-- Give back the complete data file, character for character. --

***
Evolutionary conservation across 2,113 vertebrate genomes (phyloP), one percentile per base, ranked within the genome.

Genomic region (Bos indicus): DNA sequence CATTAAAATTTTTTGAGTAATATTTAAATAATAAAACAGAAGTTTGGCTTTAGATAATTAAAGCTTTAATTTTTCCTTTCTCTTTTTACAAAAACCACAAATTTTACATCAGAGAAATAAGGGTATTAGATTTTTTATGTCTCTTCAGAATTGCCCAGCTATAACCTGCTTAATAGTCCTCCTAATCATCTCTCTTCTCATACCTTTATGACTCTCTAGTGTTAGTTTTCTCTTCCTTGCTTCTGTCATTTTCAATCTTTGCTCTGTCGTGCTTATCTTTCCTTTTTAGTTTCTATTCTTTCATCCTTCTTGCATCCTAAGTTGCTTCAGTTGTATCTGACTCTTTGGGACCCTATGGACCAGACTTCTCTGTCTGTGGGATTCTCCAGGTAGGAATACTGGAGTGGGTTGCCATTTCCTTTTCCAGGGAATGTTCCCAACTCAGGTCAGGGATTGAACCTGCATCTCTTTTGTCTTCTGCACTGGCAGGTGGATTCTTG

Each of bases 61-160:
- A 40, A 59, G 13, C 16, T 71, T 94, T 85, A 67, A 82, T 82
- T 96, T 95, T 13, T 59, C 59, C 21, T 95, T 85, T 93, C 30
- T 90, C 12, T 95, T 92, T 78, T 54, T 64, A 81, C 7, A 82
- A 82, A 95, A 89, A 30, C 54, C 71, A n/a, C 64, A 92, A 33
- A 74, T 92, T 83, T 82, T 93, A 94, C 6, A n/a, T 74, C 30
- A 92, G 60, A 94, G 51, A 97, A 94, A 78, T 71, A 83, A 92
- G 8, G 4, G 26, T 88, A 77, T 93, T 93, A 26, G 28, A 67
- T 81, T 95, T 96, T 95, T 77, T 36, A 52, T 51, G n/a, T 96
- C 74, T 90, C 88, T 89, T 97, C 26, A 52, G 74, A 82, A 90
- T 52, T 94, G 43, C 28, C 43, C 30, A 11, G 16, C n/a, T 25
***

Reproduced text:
Evolutionary conservation across 2,113 vertebrate genomes (phyloP), one percentile per base, ranked within the genome.

Genomic region (Bos indicus): DNA sequence CATTAAAATTTTTTGAGTAATATTTAAATAATAAAACAGAAGTTTGGCTTTAGATAATTAAAGCTTTAATTTTTCCTTTCTCTTTTTACAAAAACCACAAATTTTACATCAGAGAAATAAGGGTATTAGATTTTTTATGTCTCTTCAGAATTGCCCAGCTATAACCTGCTTAATAGTCCTCCTAATCATCTCTCTTCTCATACCTTTATGACTCTCTAGTGTTAGTTTTCTCTTCCTTGCTTCTGTCATTTTCAATCTTTGCTCTGTCGTGCTTATCTTTCCTTTTTAGTTTCTATTCTTTCATCCTTCTTGCATCCTAAGTTGCTTCAGTTGTATCTGACTCTTTGGGACCCTATGGACCAGACTTCTCTGTCTGTGGGATTCTCCAGGTAGGAATACTGGAGTGGGTTGCCATTTCCTTTTCCAGGGAATGTTCCCAACTCAGGTCAGGGATTGAACCTGCATCTCTTTTGTCTTCTGCACTGGCAGGTGGATTCTTG

Each of bases 61-160:
- A 40, A 59, G 13, C 16, T 71, T 94, T 85, A 67, A 82, T 82
- T 96, T 95, T 13, T 59, C 59, C 21, T 95, T 85, T 93, C 30
- T 90, C 12, T 95, T 92, T 78, T 54, T 64, A 81, C 7, A 82
- A 82, A 95, A 89, A 30, C 54, C 71, A n/a, C 64, A 92, A 33
- A 74, T 92, T 83, T 82, T 93, A 94, C 6, A n/a, T 74, C 30
- A 92, G 60, A 94, G 51, A 97, A 94, A 78, T 71, A 83, A 92
- G 8, G 4, G 26, T 88, A 77, T 93, T 93, A 26, G 28, A 67
- T 81, T 95, T 96, T 95, T 77, T 36, A 52, T 51, G n/a, T 96
- C 74, T 90, C 88, T 89, T 97, C 26, A 52, G 74, A 82, A 90
- T 52, T 94, G 43, C 28, C 43, C 30, A 11, G 16, C n/a, T 25